Ethical fashion on a budgetApril 14, 2017
One of the most common complaints when it comes to ethical fashion is the price. Unfortunately, high street brands are built on cheap labour and hazardous factory working conditions, which is why they can charge so little, as Lucy Siegle succinctly put it:
Fast fashion isn't free. Someone, somewhere is paying
The real problem isn’t that ethical fashion brands overcharge, it’s that fast fashion brands undercharge. However, knowing that doesn’t change the fact that many of us don’t have an endless fashion budget. Here are my top tips for shopping ethically on a small budget.
Change your shopping habits
Have a look at how much you’re already spending on fashion. I had a complete shock when I sat down with all my bank statements and added up all the money I had spent on clothes in one year. A little here and there really adds up, and seeing it as one big, ugly sum really brings the message home. Instead of splitting that sum on many fast fashion pieces, you could probably afford a few higher quality pieces. To really break the habit, I suggest a spending ban (one/two months should do it) and every time you think you have nothing to wear, pop a fiver in a jar and see how much you have to spend at the end of it.
Find the affordable brands
Sustainable fashion is occasionally featured in fashion magazines but it’s usually the luxury brands, and normal people don't have the cash for that. Without physical shops on the high street it can be difficult to figure out where to start looking. Luckily there are plenty of ethical fashion directories, like mine, to get you started.
Shop the sales
Sales are brilliant for a bargain (as we all know), the trouble is keeping your eye on the prize and not be distracted by that one cute top. To combat this, I keep a track of the pieces I’m lusting after during a season (I split them into summer and winter), then if I still want them by the time the sales roll around and they’re not too trend-focused, I’ll try and nab them. With season sales now happening earlier and earlier, you'll probably still have time to wear them straight away. Similarly – check to see if brands host sample sales, these are really great for budget pieces but are a total lucky dip for availability.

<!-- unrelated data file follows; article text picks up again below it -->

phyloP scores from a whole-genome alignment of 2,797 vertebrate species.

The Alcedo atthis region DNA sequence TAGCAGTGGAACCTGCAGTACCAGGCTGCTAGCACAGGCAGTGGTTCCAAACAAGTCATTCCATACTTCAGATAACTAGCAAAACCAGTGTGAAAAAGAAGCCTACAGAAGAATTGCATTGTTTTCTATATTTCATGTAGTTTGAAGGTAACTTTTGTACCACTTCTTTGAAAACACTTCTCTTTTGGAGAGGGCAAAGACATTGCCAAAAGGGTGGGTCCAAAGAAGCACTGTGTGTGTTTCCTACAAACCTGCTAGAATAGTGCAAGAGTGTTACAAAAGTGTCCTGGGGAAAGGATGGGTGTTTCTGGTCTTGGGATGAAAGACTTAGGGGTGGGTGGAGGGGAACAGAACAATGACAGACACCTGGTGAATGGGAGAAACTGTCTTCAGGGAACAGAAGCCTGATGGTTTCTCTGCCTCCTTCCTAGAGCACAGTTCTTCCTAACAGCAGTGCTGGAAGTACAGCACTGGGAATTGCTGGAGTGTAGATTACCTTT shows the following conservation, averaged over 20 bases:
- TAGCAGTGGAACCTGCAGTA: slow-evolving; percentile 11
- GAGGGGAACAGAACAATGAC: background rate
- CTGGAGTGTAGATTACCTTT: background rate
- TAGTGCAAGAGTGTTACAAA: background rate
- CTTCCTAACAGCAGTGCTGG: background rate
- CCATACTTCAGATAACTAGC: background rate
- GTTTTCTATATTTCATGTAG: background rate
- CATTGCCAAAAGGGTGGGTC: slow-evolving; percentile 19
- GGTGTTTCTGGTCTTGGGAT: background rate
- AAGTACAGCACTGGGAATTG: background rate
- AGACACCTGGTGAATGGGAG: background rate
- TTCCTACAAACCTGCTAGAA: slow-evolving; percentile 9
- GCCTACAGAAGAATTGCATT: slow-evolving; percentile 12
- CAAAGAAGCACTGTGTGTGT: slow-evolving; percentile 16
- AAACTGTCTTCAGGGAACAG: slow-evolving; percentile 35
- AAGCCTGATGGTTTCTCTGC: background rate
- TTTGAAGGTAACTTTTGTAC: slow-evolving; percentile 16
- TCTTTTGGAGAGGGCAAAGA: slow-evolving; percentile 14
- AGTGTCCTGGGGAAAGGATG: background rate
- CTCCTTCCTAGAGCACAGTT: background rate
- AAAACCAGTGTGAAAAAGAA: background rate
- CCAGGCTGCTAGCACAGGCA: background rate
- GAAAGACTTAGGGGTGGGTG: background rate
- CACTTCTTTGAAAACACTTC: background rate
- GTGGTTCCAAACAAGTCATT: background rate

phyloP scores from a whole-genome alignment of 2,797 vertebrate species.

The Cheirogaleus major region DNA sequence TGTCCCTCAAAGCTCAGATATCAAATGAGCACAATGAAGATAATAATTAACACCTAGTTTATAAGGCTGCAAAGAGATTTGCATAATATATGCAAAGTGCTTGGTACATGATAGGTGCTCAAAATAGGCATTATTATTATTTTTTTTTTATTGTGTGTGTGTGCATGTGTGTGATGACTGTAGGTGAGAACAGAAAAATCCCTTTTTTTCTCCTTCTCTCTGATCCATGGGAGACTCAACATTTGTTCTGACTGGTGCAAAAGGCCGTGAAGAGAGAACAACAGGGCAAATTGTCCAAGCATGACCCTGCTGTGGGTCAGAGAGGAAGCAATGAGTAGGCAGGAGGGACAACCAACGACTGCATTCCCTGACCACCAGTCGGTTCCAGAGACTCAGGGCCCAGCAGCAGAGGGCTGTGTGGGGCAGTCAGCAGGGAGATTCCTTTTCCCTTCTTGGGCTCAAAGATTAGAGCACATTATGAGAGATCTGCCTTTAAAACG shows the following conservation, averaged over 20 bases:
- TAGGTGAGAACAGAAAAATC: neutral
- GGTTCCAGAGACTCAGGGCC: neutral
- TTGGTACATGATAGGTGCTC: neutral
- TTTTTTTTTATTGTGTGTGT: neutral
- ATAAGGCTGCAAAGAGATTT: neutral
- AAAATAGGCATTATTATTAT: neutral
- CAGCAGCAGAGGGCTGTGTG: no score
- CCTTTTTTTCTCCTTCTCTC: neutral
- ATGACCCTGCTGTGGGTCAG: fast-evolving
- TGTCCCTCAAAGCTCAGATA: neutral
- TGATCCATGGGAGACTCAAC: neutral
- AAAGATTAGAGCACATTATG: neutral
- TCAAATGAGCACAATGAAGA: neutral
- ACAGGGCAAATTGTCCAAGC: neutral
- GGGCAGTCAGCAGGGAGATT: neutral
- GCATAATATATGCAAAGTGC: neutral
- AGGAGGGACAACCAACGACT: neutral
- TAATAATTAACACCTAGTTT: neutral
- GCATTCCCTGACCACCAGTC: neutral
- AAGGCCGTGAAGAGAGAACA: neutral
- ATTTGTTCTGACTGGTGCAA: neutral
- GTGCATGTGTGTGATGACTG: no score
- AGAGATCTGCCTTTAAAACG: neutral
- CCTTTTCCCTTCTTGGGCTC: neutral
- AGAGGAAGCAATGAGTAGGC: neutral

I never check-out without checking for a discount code first. Some brands run regular discounts so I’ll pop the things I want on my wish list and wait for the next one. Often signing up to a newsletter gets you a discount for your first purchase, these are all little things that add up. There are websites out there that compile coupons and deals, such as Ethos Deal who specialise in coupons for ethical brands.
Second-hand and vintage
To me, second-hand is the best source of clothing. It doesn’t require new resources, it's cheap, and it saves a piece of clothing from landfill. However, second-hand isn’t going to change the face of the fashion industry and it currently thrives on the back of our over-consumption of new clothing. For now though, it’s a fantastic option to get quality clothing for very little. If there aren’t any good charity shops in your area, try Depop, eBay, or online vintage boutiques.
Take care of your clothes
When clothes are cheap it can mean that we don’t treat them with as much care and respect as our more expensive clothes. Imagine if we all treated our clothes are well as people treat their designer handbags! Washing clothes less often and with more care will mean they stay nicer for longer. There are plenty of small changes that you can make that will help.